Families Anonymous

As part of our research during the launching of the website ‘Help for Dependency’ we felt it was just as important to provide help and support for family/friends dealing with a loved one who is suffering from dependency and/or addiction

5 Ways, as previously mentioned, is a hub of Forward Leeds and provides a safe haven for people in recovery and for those who are coming to the end of treatment. The team also provides a Family Plus Service for family members who require help too. Within this program, 5 Ways also has relationships with outside organisations such as Families Anonymous who use a meeting room to provide a confidential service for those interested in attending.

Families Anonymous is a worldwide fellowship that offers support to families and friends affected by another individuals’ substance use, addictive disorder and related behavioural issues.

Julie and I attended a meeting and whilst we can give a broad overview of our experience, we cannot discuss individual cases due to strict confidentiality within the group.

On arrival, we were welcomed by the leader of the group and offered refreshments. We then joined other attendees. Everyone introduced themselves using first names only as anonymity is deemed paramount.

The Leader of the group explained that the ethos of FA was based on the ‘12 Steps’ (the same as Narcotics Anonymous & Alcoholics Anonymous). It also transcends all religious/ non-religious beliefs.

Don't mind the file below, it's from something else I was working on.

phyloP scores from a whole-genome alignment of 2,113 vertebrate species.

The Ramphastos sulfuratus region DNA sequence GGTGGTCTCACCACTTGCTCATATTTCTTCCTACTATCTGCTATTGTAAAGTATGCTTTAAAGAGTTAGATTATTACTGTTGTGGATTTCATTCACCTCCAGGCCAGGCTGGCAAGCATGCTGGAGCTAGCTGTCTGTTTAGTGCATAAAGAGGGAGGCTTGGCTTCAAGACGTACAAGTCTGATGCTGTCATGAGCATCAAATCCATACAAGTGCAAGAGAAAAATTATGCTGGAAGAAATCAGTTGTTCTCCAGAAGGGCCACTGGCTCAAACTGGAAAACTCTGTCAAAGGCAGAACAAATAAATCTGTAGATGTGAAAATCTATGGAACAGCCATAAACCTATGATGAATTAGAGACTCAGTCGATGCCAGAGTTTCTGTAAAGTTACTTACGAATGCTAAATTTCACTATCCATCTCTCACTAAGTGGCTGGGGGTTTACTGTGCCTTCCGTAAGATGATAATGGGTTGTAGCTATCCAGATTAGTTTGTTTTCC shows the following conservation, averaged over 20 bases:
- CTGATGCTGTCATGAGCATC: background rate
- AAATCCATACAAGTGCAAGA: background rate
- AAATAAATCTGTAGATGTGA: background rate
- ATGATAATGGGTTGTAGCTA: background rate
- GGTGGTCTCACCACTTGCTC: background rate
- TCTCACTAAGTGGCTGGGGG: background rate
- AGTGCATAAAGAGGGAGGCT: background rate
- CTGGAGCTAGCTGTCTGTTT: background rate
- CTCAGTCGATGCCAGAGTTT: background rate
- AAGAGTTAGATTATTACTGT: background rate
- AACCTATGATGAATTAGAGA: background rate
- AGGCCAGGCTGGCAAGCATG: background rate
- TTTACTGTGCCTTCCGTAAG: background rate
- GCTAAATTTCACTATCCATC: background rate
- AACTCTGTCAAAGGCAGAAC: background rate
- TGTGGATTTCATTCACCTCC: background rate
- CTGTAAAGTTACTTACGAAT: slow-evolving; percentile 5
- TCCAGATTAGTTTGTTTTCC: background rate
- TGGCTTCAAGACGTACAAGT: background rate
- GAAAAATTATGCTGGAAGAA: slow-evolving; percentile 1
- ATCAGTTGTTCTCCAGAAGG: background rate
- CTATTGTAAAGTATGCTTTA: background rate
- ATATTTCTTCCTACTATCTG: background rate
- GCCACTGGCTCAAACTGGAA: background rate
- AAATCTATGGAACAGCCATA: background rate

Each member of the group was given the opportunity to share their experience or concerns in relation to their situation. People shared that it was a relief to find that others were ‘in the same boat’ and interesting to learn how others were dealing with difficulties that they have faced or are facing. It was an open and interactive session and there was no problem with individuals getting upset.

At the end of the meeting, a passage from a self-help manual was read which was poignant to the situations faced by loved ones.

The most striking observation from attending FA is that it is a safe space to express your feelings, it is not judgmental, it is supportive and probably, most crucially, you get a great sense that ‘this is not your fault’ – you cannot take on the guilt that being with someone who is suffering from dependency or addiction problems makes you feel. It was a very comforting and quiet, peaceful experience.

If you are struggling as a family or friend of someone with dependency and/or addiction issues or just suspect that someone is ‘using’ we would recommend that you at least try something like Families Anonymous. You need help and support too.

Click Here to visit the Families Anonymous website.

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